• Poor root structure. A tree that’s not firmly anchored is more susceptible to failure during a storm. Things to look out for include girdling roots, cut or damaged roots (such as from nearby construction) and newly planted trees with little root growth.
  • Topped trees. We do not top trees because new growth is poorly attached and susceptible to breakage (among other problems). If a tree has previously been topped, it should be inspected for potential safety issues.
  • Lion-tailed trees. This is another pruning method we don’t employ because of health and safety implications for the tree. During a storm, the heavy foliage growth at the end of long, bare branch gets whipped around, breaking the branches.
  • Overly dense canopy. A tree with a thick canopy of leaves acts as a sail, rather than letting the wind pass through.
  • Improperly pruned trees. Some trees are mistakenly “thinned” by removing a lot of branches from the interior of the tree, while leaving plenty of foliage around the outside. Unfortunately, this misguided technique makes storm damage more likely.

If you notice anything that concerns you, give us a call. Our tree care professionals are trained to look for potential hazards posed by your trees. We’ll be able to address these risks and take proper action – such as pruning or improving the health of your trees – before any major storms come through.

If you don’t have the time or the inclination to check for these issues with your trees, you can always contact us for a tree inspection.

a fallen tree blocks a road after a violent storm

Take Action Now To Prevent Storm Damage

Although Nor’easters typically occur between October and April/May, we also get strong summer storms in the Hopkinton and Metro-West area. That means that anytime is the right time to prepare for dangerous weather.

Properly pruning mature trees ensures that wind can blow through the tree’s canopy without causing damage. When a tree has not been maintained or pruned properly, the wind blows against the tree instead of through it, causing it to bend or snap. Along with the heavy rains, large branches are prone to break during storms and the whole tree can be toppled.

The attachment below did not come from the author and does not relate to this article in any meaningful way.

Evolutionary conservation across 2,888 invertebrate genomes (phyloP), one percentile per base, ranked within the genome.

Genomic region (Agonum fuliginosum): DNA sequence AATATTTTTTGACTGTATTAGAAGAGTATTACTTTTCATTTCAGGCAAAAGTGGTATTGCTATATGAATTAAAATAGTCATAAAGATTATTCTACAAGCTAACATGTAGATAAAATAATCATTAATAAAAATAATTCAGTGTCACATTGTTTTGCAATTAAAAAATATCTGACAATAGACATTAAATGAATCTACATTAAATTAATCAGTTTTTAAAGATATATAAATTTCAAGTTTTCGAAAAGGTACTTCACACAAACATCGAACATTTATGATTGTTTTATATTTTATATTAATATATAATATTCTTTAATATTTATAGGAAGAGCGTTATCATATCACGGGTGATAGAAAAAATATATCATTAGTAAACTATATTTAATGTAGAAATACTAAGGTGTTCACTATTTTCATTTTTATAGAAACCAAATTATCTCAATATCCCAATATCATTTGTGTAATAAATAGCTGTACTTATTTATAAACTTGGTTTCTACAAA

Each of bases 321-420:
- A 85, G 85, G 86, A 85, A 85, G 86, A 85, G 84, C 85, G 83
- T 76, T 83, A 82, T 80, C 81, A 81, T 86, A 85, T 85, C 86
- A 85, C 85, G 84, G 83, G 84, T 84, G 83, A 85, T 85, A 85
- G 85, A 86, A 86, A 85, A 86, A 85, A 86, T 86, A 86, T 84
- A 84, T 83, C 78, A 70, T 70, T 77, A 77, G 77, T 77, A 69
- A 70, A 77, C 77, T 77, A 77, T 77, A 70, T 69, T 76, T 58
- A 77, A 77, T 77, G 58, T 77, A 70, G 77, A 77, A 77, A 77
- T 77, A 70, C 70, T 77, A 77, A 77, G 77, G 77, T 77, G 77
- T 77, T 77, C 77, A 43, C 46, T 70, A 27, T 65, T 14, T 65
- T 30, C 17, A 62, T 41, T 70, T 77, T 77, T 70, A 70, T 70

If you notice crossing branches, dead, damaged or diseased wood, or overhanging branches, we can also use corrective pruning methods to fix those issues and make your tree safer.

If you have a tree that has been transplanted or newly planted recently, properly staking it will give it extra support.

snow from a nor'easter covers trees and plants

Some trees, however, may be beyond repair, in which case we recommend tree removal. If a tree is already dead, it’s best to remove it as quickly as possible, as it is almost guaranteed to fall during the next big storm.

We also provide storm clean up services for any downed or damaged trees or branches.

In Summary

Trees are part of our history and should be part of our future. They have the capability to withstand powerful winds and rains, but only if they’ve been given proper care.

Before Nor’easter season gets into full swing, consider the benefits of preventive pruning. Regular tree maintenance and pruning by a qualified tree service professional is the best way to keep your trees healthy and minimize the risk of storm damage. Investing in these services now can save you a lot of time, energy, and money in the future.